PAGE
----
The Pain of Sprains and Strains
Approximately 40 million children 6 years of age and older participate in organized sports. Participation in sports provides many benefits for children, including increased physical fitness and development of new skills, including an opportunity to make new friends while learning the values of teamwork and cooperation.
Increasingly, children are specializing in specific sports at younger ages. While this allows children to improve sport-specific skills, it also places them at a higher risk of injury. It is estimated that about 2.6 million pediatric emergency department visits last year were related to sports injuries.
Strains and sprains account for the majority of minor sports-related injuries. A strain is caused by excessive stretching and tearing of a muscle. Sprains are caused by stretching and tearing of the ligaments that connect and stabilize our bones at the joints. Sprains are classified into three different groups: Grade I, Grade II and Grade III. Grade I sprains are caused by minor stretching of the ligaments and often only cause slight pain or discomfort with movement. Grade II sprains involve a partial tear of the ligaments. Pain, swelling and minimal to moderate decrease in the ability to use the affected joint are typically seen. Grade III sprains are classified by a complete tear of the ligament. This leaves the joint loose and unstable and causes the child to have significant swelling, bruising and pain with slight movements. The most commonly sprained joints in children are the ankle and wrist.
Initial treatment of sprains and strains involves rest, ice, compression and elevation, which can be remembered with the aid of the acronym R.I.C.E. The goal of R.I.C.E. is to decrease inflammation and swelling at the injury site. Ice should be used immediately after the injury. Use a towel or soft cloth between the ice and joint to prevent damage to the child’s skin. Ice should be applied for 20 minutes at a time, every two to three hours as needed for pain. An appropriately sized elastic wrap or splint should be placed on the injured joint to provide added support and compression. Elevating the injured joint above the level of the heart works to prevent excess blood and fluid from accumulating, decreasing swelling. Children should rest the affected joint for a minimum of 48-72 hours. In addition to the R.I.C.E. regimen, ibuprofen is effective in relieving pain and decreasing inflammation. Tylenol, or acetaminophen, provides pain relief but has no anti-inflammatory effects.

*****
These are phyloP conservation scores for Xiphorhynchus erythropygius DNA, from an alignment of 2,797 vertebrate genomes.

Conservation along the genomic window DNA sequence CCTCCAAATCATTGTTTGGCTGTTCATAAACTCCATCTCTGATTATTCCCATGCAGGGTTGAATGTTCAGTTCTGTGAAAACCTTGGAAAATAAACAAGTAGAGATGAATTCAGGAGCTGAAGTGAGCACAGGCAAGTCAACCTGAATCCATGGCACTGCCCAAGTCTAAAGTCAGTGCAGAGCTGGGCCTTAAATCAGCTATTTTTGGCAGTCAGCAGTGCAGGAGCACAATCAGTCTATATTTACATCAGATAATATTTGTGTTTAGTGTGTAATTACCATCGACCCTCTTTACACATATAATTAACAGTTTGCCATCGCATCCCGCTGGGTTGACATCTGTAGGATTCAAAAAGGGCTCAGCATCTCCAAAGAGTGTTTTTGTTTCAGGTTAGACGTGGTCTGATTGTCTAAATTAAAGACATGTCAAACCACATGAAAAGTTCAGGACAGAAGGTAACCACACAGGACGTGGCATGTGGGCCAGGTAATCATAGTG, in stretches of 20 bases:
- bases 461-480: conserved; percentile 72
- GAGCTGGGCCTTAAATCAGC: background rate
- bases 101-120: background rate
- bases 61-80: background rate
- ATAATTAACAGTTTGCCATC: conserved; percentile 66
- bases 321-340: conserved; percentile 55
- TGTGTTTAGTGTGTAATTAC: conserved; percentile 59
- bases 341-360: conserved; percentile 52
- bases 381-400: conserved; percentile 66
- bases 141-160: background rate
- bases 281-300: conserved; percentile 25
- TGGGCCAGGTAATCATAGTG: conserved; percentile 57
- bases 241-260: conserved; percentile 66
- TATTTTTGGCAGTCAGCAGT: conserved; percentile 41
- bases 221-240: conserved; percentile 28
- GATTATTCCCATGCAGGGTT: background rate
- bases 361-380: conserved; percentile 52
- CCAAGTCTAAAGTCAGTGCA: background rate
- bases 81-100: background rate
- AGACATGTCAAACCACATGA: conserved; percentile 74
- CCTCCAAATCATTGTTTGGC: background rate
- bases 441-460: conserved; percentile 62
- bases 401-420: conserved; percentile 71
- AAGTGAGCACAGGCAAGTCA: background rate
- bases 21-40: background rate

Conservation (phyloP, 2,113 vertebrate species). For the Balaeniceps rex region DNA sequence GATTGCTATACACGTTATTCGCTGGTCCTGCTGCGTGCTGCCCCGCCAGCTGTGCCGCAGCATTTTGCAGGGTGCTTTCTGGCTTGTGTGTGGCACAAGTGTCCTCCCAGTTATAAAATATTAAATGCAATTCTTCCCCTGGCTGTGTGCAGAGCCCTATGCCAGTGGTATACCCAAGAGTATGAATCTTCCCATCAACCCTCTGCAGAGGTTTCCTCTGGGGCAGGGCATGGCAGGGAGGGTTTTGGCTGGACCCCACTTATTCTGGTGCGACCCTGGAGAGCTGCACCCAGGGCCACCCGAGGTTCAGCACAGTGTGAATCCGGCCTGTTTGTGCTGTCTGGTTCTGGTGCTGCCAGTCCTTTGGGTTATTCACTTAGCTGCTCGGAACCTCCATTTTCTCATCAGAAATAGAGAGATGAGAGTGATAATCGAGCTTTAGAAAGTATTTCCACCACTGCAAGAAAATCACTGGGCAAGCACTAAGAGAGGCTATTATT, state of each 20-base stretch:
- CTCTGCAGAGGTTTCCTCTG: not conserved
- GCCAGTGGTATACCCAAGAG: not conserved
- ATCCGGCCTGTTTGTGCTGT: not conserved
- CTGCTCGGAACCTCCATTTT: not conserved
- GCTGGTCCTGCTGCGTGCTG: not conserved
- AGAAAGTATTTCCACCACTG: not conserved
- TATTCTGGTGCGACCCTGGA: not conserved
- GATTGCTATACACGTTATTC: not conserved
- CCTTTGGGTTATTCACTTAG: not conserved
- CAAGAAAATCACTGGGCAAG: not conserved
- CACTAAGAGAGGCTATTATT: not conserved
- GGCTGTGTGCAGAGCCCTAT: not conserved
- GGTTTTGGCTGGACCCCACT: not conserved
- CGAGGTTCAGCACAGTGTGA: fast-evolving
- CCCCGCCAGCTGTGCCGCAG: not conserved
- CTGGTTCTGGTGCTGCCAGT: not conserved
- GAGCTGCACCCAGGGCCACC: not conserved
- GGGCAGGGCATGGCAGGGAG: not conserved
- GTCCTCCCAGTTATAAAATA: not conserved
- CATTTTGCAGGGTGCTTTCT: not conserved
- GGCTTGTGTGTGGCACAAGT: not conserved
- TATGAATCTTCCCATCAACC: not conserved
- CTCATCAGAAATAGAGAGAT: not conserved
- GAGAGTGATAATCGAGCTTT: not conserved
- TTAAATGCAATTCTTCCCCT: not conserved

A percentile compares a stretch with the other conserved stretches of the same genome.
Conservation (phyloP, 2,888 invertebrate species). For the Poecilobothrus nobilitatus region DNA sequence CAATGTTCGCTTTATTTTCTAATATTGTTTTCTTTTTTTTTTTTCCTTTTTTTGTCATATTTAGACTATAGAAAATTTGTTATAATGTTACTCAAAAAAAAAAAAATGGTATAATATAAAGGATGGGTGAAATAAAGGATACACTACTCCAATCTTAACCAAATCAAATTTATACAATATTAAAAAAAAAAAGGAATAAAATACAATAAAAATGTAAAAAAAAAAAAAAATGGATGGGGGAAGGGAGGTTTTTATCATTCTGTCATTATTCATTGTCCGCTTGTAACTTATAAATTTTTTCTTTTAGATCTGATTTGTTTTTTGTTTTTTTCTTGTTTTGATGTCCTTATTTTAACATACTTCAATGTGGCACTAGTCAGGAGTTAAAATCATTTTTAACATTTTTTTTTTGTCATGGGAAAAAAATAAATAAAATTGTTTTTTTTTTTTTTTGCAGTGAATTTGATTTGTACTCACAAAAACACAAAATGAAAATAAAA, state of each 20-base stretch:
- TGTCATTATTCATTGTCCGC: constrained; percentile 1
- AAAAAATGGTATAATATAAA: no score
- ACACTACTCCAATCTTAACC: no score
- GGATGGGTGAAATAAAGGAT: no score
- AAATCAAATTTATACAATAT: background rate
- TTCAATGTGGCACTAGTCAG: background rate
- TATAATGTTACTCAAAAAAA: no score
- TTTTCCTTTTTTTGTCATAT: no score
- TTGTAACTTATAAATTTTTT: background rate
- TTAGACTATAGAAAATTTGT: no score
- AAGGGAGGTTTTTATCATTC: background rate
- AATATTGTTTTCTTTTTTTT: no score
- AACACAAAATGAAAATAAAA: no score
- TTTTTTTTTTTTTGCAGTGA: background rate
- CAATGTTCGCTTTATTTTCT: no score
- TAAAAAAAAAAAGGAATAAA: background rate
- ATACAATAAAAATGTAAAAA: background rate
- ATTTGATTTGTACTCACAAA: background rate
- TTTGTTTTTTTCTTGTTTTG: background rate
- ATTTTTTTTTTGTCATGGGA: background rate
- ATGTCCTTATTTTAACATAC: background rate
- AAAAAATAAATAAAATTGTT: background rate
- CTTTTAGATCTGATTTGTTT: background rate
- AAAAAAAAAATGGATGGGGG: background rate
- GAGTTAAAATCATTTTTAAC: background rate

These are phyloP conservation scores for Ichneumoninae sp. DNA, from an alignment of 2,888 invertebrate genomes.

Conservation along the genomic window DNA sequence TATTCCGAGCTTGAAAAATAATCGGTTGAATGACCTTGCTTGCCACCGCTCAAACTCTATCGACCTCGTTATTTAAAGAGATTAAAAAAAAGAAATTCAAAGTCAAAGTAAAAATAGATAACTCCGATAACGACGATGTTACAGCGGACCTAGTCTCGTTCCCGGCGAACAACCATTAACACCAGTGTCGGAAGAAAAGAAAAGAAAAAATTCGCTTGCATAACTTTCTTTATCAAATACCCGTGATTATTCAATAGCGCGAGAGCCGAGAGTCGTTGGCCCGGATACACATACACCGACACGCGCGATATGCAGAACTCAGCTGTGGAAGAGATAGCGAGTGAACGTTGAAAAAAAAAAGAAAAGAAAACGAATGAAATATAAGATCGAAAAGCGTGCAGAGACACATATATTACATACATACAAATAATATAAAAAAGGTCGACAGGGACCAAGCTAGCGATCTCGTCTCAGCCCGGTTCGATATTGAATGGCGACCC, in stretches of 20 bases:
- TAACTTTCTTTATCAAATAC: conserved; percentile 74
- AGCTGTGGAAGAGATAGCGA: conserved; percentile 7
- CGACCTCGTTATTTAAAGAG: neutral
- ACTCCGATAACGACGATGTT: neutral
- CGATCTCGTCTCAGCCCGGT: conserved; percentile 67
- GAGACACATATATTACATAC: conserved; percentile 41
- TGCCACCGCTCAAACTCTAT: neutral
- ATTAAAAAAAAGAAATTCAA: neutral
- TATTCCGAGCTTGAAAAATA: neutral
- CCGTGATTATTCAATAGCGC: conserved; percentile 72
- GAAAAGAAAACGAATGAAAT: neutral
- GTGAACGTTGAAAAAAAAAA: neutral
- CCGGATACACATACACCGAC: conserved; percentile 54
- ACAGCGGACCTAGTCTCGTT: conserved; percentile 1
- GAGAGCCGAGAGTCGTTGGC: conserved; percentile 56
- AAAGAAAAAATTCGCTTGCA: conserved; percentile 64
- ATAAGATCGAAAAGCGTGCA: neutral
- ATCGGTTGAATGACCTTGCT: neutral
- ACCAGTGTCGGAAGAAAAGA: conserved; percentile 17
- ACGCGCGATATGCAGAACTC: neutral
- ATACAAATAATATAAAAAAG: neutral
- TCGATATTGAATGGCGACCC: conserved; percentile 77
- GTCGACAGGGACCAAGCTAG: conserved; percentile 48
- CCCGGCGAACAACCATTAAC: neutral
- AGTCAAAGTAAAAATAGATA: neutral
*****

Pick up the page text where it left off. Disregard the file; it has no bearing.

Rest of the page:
It is important to note that children’s bones are immature and still growing. In fact, the ligaments of younger children are stronger than the bones they connect. Therefore, the younger the child, the more likely they are to have an underlying broken bone after a seemingly minor injury. Of important note, the growth plate, which is the site of bone lengthening, is especially vulnerable to fracture. It is therefore important to bring children to a doctor’s office or emergency room for further evaluation of the injury by a trained medical specialist.
Dr. Mark Henin is a resident pediatrician at Carolinas Medical Center, and Dr. Erin Stubbs is a board-certified pediatrician at CMC Myers Park Pediatrics.